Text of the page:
BIG MAC vs. SUPERMAC’S: A burger battle
- A little background…
The Big Mac was conceived in 1967 by Jim Delligatti, franchise owner of one of the many restaurants of the well-known McDonald’s fast-food chain in Pennsylvania, but at the time that was not its name. Originally, in fact, it was called “Aristocrat”, and it used to be made only with those ingredients available in its kitchens; however, the costumers did not seem to like the name, and for this reason it was renamed “Blue Ribbon Burger”; but again, the name failed to catch the public. It was only during the following year, thanks to the idea of Esther Glickstein Rose, a secretary of the company administration, that the sandwich managed to reach the success as it is known all over the world nowadays: the “Big Mac”!
(Copyright © 2023 McDonald’s. All rights reserved)
- Super vs Big
The dispute began in 2014 when the company Supermac’s (Holdings) Ltd filed a first trademark application at EUIPO for “SUPERMAC’S” in class 30 and, subsequently, in 2016 other two applications both for the same wordmark and for the figurative one in the additional class 43. The McDonald’s International Property Company, Ltd. opposes their concession, claiming that there is a likelihood of confusion among the public between the trademarks at issue (Article 8, paragraph 1, letter b RMUE) and that the unjustified use of the contested trademarks could take unfair advantage of the distinctive character or reputation from the earlier trademark or cause damage to it (art.8, paragraph 5 RMEU).
Anyways, whilst the 2014 trademark application was successfully registered, the opposition proceedings brought against the concession of the other two trademark applications filed in 2016 were suspended, as on April 11th, 2017, Supermac’s (Holdings) Ltd brought an action for revocation against the “BIG MAC” trademark (EUTM n. 62638) before the EUIPO for non-use by the proprietor for a continuous period of five years in relation to the goods and services for which it was registered, pursuant to art. 58, paragraph 1, lett. a) EUTMR.
On January 11th, 20191, the Cancellation Division declared the revocation of the “BIG MAC” trademark, stating that there was an insufficient and unsuitable evidence of use of the trademark filed by McDonald’s on the basis of the following reasons.
Firstly, the three affidavits of the representatives of McDonald’s Germany, France and the United Kingdom2, attesting a significant sales turnover of “Big Mac” sandwiches in the period 2011-2016, although admissible, are to be considered – according to the Division – in terms of a lower value of the probative aspect, since they come from the interested party, who, as such, has a perception more or less influenced by their own interests. These, therefore, must be evaluated in the light of further evidence, bearing in mind that, on the basis of the principle of interdependence, all factors such as the nature of the goods and services, the characteristics of the reference market and of the territory, the business turnover, the duration and frequency of use must be taken into consideration.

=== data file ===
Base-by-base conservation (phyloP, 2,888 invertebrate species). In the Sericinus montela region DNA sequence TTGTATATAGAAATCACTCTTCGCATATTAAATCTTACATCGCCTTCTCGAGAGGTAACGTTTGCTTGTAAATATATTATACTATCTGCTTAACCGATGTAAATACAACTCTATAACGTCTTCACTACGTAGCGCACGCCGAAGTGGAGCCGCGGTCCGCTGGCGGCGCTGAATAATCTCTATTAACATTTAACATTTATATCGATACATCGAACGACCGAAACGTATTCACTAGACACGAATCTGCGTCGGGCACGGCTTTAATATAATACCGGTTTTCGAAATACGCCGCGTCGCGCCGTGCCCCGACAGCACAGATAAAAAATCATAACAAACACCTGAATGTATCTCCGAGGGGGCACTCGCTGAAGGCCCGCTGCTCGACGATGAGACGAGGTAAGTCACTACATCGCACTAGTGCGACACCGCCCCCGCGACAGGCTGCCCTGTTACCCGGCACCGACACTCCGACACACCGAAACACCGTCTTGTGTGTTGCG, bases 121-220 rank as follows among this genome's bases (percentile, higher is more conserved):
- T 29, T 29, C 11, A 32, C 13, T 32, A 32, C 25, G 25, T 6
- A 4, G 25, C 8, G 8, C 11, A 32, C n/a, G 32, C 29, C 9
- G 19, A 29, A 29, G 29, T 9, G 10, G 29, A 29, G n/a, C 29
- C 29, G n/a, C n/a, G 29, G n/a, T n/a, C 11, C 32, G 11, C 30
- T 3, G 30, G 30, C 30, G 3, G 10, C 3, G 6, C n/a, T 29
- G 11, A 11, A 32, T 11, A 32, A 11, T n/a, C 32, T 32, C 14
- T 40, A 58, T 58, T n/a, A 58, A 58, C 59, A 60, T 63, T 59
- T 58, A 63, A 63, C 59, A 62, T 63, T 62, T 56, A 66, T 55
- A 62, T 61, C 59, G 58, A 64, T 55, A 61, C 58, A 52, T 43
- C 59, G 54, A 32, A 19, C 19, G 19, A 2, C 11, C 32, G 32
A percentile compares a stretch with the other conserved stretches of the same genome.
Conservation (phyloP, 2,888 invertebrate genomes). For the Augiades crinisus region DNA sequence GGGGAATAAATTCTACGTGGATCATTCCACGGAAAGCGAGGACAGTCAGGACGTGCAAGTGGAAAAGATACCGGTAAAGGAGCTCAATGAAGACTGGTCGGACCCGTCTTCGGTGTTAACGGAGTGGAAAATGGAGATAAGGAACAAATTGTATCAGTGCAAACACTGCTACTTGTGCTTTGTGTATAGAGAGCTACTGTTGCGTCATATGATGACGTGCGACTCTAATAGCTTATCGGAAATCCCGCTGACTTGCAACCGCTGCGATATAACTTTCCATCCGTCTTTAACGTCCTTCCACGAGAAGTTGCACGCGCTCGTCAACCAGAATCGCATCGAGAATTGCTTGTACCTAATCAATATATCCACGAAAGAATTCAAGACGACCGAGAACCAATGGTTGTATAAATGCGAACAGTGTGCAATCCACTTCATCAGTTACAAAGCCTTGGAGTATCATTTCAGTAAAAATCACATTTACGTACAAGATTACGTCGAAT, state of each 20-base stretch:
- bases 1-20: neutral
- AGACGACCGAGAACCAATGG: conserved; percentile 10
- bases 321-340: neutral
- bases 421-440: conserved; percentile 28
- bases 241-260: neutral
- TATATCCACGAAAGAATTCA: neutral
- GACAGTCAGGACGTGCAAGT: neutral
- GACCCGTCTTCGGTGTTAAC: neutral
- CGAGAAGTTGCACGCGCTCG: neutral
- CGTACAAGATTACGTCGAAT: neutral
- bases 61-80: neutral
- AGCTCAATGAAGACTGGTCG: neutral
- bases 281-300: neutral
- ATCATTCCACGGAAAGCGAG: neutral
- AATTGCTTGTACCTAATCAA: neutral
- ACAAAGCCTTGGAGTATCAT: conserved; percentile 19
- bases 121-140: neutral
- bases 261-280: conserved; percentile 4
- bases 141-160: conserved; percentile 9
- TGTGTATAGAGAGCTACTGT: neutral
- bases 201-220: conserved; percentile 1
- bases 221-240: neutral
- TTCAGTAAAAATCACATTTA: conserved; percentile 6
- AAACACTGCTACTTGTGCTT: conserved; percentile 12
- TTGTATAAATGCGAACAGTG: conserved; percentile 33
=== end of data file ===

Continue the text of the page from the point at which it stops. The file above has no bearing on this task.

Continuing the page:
The brochures and billboards in German, French and English (2011-2016) depicting, among the other products, the “Big Mac” sandwiches and their packaging, do not provide any indication on how the documents circulated, who the recipients are, and whether they brought to any actual or potential product sales.
On the other hand, the prints of photographs alone depicting the “Big Mac” sandwiches, taken from the numerous websites that the company itself uses in each European country, are not sufficient to prove the genuine use, unless the website also shows the place, time and extent of use, or that such information is provided otherwise. In fact, it has been highlighted that the value of a website can be strengthened by evidence relating to the internet traffic and the number of orders placed by consumers in a certain period and in a specific territory, all elements that were not provided by McDonald’s.
Finally, regarding the extract from the en.wikipedia.org website on the “Big Mac” hamburger, its history and nutritional values in the different countries (https://en.wikipedia.org/wiki/Big_Mac), the Division highlights that this online encyclopedia cannot be considered a reliable source, because the contents can be modified by any user and, therefore, it can only be considered relevant as such, if it is supported by further independent and concrete evidence.
The Applicant further argued that the above-mentioned evidence was insufficient to demonstrate the genuine use of the trademark for goods and services other than sandwiches and, in this regard, McDonald’s stated that “the use of the trademark for the sandwich can be considered as “use” also for its ingredients” and, in any case, if the evidence had been considered insufficient for all the goods and services, the request for revocation should have been at least partially rejected.
Therefore, The Cancellation Division concluded that the evidence provided by McDonald’s was not sufficient to demonstrate that the trademark had actually been used in the territory of reference (European Union) in the relevant period of time, because the documentation did not prove that the products with the “Big Mac” trademark were actually offered for sale, thus lacking the confirmation of any commercial transaction and time stamps. The time- place- extent- nature factors of use must be considered as cumulative, and therefore the evidence should have provided sufficient indications of all these factors in order to demonstrate the actual use; hence, the lack of one of these elements implies the rejection of the proof of use, as it is considered insufficient.
Supermac’s request was accepted and the rights of the owner for the EUTM trademark n.62638 “BIGMAC” were entirely withdrawn as of April 11th, 2017 (date of the application for revocation), together with the charge of the legal expenses to McDonald’s.